LUFKIN, TX - Water is the "new" oil. It's a valuable resource in limited supply. Generations of Lufkin residents will have no water worries thanks to a visionary move by the City of Lufkin. The City has signed a letter of intent to purchase AbitibiBowater's Angelina County water holdings. The Company ceased operations at the Lufkin mill in 2003, but owns 13 water wells, Kurth Lake and surface water rights in the Angelina River.
Lufkin Mayor Jack Gorden says, "This transaction could be the single largest event to secure the future of Lufkin. Not only would this provide our residents with an adequate water supply but it will give us another tool to use in attracting new businesses that will bring new jobs to our City."
The City Council has signed a letter of intent with AbitibiBowater to pay $15 million dollars to purchase Kurth Lake, water rights, land, transmission lines, and structures in Angelina County. Council has also begun the process of issuing certificates of obligation to pay for the acquisition. City Council member Phil Medford notes, "Small, rural cities like Lufkin face an extremely difficult political battle with larger metropolitan areas over this precious resource. The City was faced with this unusual opportunity and I believe we have acted in the best interest of the taxpayers to take advantage of it." The $15 million dollar deal is far less expensive than other options considered to secure additional water and Council member Lynn Torres adds, "We are being good stewards of a tremendous local resource. We cannot afford to pass this up."
The Mayor applauds AbitibiBowater for its commitment to the people of Lufkin. Though the mill is closed and its land and buildings are for sale, the Company has put Lufkin in the unique position of having an abundant supply of water for future growth and economic development. In Council member Rose Faine Boyd's words, "Water is in limited supply in Texas. People are already fighting over it. Since we have the option on Abitibi's water, we need to take it before a larger city comes in and tries to get the water rights."
According to the Texas Water Development Board, "Water rights are the most sought after commodity in our country today - especially in Texas where the population is expected to double by 2060." City Council member Don Langston adds, "Lufkin's water will be the envy of every city in the nation. Besides taking care of our residents, we will be able to provide both treated and untreated water for business and industry at a far better rate than our competitors. That will have a huge impact on economic development."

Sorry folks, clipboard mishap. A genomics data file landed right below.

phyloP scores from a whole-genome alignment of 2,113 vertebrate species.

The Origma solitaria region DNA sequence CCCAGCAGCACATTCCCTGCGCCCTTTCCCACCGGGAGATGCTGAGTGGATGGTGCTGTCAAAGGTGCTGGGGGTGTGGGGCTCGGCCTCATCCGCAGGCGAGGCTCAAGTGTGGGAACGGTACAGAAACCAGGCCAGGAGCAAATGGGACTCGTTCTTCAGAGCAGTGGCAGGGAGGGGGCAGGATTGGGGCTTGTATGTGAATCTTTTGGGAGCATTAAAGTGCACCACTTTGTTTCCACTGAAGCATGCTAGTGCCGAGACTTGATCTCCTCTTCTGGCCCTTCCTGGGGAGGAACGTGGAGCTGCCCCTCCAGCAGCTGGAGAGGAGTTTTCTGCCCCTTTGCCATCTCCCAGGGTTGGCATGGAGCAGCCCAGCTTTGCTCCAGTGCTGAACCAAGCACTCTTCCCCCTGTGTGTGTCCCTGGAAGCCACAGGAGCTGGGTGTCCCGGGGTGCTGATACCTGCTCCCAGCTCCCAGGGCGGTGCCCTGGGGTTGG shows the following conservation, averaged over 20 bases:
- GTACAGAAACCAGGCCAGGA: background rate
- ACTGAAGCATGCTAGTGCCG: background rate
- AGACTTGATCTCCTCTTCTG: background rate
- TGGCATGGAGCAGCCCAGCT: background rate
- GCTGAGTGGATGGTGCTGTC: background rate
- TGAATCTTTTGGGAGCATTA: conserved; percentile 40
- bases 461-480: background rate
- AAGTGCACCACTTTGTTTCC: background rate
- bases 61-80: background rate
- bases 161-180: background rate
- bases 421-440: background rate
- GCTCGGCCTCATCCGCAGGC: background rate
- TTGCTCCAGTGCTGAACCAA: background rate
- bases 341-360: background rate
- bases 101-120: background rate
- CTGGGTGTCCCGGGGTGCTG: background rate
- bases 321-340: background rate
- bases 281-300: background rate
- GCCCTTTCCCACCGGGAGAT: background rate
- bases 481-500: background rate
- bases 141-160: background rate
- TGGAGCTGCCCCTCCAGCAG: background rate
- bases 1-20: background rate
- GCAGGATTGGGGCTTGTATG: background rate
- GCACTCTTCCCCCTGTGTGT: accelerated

In addition to the increased capacity due to the AbitibiBowater acquisition, the City maintains the water rights it purchased from Lake Sam Rayburn in the 1960s. That agreement provides access to 28,000 acre feet of water a year. In order to use that water, the City would have to treat the water and pump it to Lufkin at a cost in today's economy of about 80 million dollars. City Council member Rufus Duncan insists it's a no brainer, "This advantageous purchase will save taxpayers vast amounts of money in the future. This is cheap compared to the more than 80 million dollars to pipe water in from the Lake."
The AbitibiBowater agreement gives the City immediate access to ground and surface water and to a reservoir for storage. It delays the need to use water from Rayburn.
How extensive are AbitibiBowater's water resources in Angelina County?
- Water wells: 13 groundwater wells. 2 already tied into the City of Lufkin system for emergency use. The average daily use of the 13 wells is 8.3 million gallons/day. The available combined capacity is 13.3 million gallons/day. This is the least expensive source of water with the smallest financial impact on Lufkin consumers.
- Angelina River: Surface water rights to 19,100 acre feet/annually from the Angelina River.
- Kurth Lake: 16,200 acre feet of surface water storage. This can be used as a reservoir for water pumped from the Angelina River and/or from Lake Sam Rayburn in the future.
So what does this mean to Lufkin residents? Council member R.L. Kuykendall says, "It assures a safe, adequate water supply for our great, great grandchildren and their children." City officials say customers will see far less in the form of rate increases over time because of the AbitibiBowater acquisition.